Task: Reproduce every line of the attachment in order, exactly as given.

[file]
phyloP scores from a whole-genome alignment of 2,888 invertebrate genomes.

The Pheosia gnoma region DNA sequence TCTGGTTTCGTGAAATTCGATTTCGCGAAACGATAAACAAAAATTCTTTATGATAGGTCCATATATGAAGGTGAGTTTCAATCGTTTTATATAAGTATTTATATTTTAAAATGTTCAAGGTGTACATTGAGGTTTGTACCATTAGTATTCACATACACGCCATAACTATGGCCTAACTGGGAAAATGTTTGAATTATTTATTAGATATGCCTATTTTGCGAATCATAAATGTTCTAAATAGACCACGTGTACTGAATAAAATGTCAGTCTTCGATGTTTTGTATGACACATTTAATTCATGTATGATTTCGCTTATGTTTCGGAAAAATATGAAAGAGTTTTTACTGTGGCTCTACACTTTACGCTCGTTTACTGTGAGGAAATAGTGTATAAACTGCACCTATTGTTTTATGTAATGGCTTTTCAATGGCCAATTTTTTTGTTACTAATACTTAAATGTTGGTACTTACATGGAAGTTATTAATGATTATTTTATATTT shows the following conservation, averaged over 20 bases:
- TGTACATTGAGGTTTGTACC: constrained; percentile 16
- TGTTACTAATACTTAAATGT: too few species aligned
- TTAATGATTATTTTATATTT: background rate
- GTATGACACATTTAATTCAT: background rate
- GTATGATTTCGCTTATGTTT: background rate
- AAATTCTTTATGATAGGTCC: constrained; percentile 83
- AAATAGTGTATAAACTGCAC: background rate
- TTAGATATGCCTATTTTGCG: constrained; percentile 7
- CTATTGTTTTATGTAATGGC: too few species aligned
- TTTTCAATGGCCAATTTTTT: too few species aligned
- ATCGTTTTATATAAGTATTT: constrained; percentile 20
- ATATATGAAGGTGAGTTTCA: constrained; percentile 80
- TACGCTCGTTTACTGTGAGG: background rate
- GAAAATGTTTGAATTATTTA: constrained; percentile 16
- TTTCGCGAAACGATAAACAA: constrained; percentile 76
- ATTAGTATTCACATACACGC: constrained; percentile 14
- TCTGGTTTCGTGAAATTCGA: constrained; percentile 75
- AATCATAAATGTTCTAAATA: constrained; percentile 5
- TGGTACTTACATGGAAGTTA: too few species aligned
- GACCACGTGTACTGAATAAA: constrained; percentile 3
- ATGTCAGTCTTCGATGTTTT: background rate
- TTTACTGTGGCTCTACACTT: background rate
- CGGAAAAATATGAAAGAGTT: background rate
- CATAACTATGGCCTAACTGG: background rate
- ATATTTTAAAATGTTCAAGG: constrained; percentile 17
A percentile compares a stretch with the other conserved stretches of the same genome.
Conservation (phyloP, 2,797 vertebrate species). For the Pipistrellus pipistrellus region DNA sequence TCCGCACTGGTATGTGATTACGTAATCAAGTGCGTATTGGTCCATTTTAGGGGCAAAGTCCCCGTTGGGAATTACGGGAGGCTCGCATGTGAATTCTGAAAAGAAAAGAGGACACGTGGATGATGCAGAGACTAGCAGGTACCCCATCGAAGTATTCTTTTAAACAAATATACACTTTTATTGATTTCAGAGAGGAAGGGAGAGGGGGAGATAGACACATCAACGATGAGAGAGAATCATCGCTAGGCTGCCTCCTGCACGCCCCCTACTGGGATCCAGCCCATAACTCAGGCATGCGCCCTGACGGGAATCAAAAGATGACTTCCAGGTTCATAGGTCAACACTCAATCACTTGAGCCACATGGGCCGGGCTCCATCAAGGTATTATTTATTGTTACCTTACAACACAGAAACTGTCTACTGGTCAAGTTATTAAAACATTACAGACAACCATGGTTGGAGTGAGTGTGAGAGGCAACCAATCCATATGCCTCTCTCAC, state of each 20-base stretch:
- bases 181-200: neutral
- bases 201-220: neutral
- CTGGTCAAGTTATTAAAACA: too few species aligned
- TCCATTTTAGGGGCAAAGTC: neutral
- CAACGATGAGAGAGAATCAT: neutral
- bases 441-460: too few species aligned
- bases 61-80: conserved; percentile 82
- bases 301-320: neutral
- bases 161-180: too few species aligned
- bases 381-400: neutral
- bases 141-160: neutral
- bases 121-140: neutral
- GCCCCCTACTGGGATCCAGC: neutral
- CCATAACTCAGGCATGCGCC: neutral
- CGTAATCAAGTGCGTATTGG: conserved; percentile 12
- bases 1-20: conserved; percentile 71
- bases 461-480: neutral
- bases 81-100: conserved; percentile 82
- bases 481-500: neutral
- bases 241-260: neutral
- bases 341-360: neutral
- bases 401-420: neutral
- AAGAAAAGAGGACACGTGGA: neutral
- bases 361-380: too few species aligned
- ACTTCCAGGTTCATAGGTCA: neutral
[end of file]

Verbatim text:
phyloP scores from a whole-genome alignment of 2,888 invertebrate genomes.

The Pheosia gnoma region DNA sequence TCTGGTTTCGTGAAATTCGATTTCGCGAAACGATAAACAAAAATTCTTTATGATAGGTCCATATATGAAGGTGAGTTTCAATCGTTTTATATAAGTATTTATATTTTAAAATGTTCAAGGTGTACATTGAGGTTTGTACCATTAGTATTCACATACACGCCATAACTATGGCCTAACTGGGAAAATGTTTGAATTATTTATTAGATATGCCTATTTTGCGAATCATAAATGTTCTAAATAGACCACGTGTACTGAATAAAATGTCAGTCTTCGATGTTTTGTATGACACATTTAATTCATGTATGATTTCGCTTATGTTTCGGAAAAATATGAAAGAGTTTTTACTGTGGCTCTACACTTTACGCTCGTTTACTGTGAGGAAATAGTGTATAAACTGCACCTATTGTTTTATGTAATGGCTTTTCAATGGCCAATTTTTTTGTTACTAATACTTAAATGTTGGTACTTACATGGAAGTTATTAATGATTATTTTATATTT shows the following conservation, averaged over 20 bases:
- TGTACATTGAGGTTTGTACC: constrained; percentile 16
- TGTTACTAATACTTAAATGT: too few species aligned
- TTAATGATTATTTTATATTT: background rate
- GTATGACACATTTAATTCAT: background rate
- GTATGATTTCGCTTATGTTT: background rate
- AAATTCTTTATGATAGGTCC: constrained; percentile 83
- AAATAGTGTATAAACTGCAC: background rate
- TTAGATATGCCTATTTTGCG: constrained; percentile 7
- CTATTGTTTTATGTAATGGC: too few species aligned
- TTTTCAATGGCCAATTTTTT: too few species aligned
- ATCGTTTTATATAAGTATTT: constrained; percentile 20
- ATATATGAAGGTGAGTTTCA: constrained; percentile 80
- TACGCTCGTTTACTGTGAGG: background rate
- GAAAATGTTTGAATTATTTA: constrained; percentile 16
- TTTCGCGAAACGATAAACAA: constrained; percentile 76
- ATTAGTATTCACATACACGC: constrained; percentile 14
- TCTGGTTTCGTGAAATTCGA: constrained; percentile 75
- AATCATAAATGTTCTAAATA: constrained; percentile 5
- TGGTACTTACATGGAAGTTA: too few species aligned
- GACCACGTGTACTGAATAAA: constrained; percentile 3
- ATGTCAGTCTTCGATGTTTT: background rate
- TTTACTGTGGCTCTACACTT: background rate
- CGGAAAAATATGAAAGAGTT: background rate
- CATAACTATGGCCTAACTGG: background rate
- ATATTTTAAAATGTTCAAGG: constrained; percentile 17
A percentile compares a stretch with the other conserved stretches of the same genome.
Conservation (phyloP, 2,797 vertebrate species). For the Pipistrellus pipistrellus region DNA sequence TCCGCACTGGTATGTGATTACGTAATCAAGTGCGTATTGGTCCATTTTAGGGGCAAAGTCCCCGTTGGGAATTACGGGAGGCTCGCATGTGAATTCTGAAAAGAAAAGAGGACACGTGGATGATGCAGAGACTAGCAGGTACCCCATCGAAGTATTCTTTTAAACAAATATACACTTTTATTGATTTCAGAGAGGAAGGGAGAGGGGGAGATAGACACATCAACGATGAGAGAGAATCATCGCTAGGCTGCCTCCTGCACGCCCCCTACTGGGATCCAGCCCATAACTCAGGCATGCGCCCTGACGGGAATCAAAAGATGACTTCCAGGTTCATAGGTCAACACTCAATCACTTGAGCCACATGGGCCGGGCTCCATCAAGGTATTATTTATTGTTACCTTACAACACAGAAACTGTCTACTGGTCAAGTTATTAAAACATTACAGACAACCATGGTTGGAGTGAGTGTGAGAGGCAACCAATCCATATGCCTCTCTCAC, state of each 20-base stretch:
- bases 181-200: neutral
- bases 201-220: neutral
- CTGGTCAAGTTATTAAAACA: too few species aligned
- TCCATTTTAGGGGCAAAGTC: neutral
- CAACGATGAGAGAGAATCAT: neutral
- bases 441-460: too few species aligned
- bases 61-80: conserved; percentile 82
- bases 301-320: neutral
- bases 161-180: too few species aligned
- bases 381-400: neutral
- bases 141-160: neutral
- bases 121-140: neutral
- GCCCCCTACTGGGATCCAGC: neutral
- CCATAACTCAGGCATGCGCC: neutral
- CGTAATCAAGTGCGTATTGG: conserved; percentile 12
- bases 1-20: conserved; percentile 71
- bases 461-480: neutral
- bases 81-100: conserved; percentile 82
- bases 481-500: neutral
- bases 241-260: neutral
- bases 341-360: neutral
- bases 401-420: neutral
- AAGAAAAGAGGACACGTGGA: neutral
- bases 361-380: too few species aligned
- ACTTCCAGGTTCATAGGTCA: neutral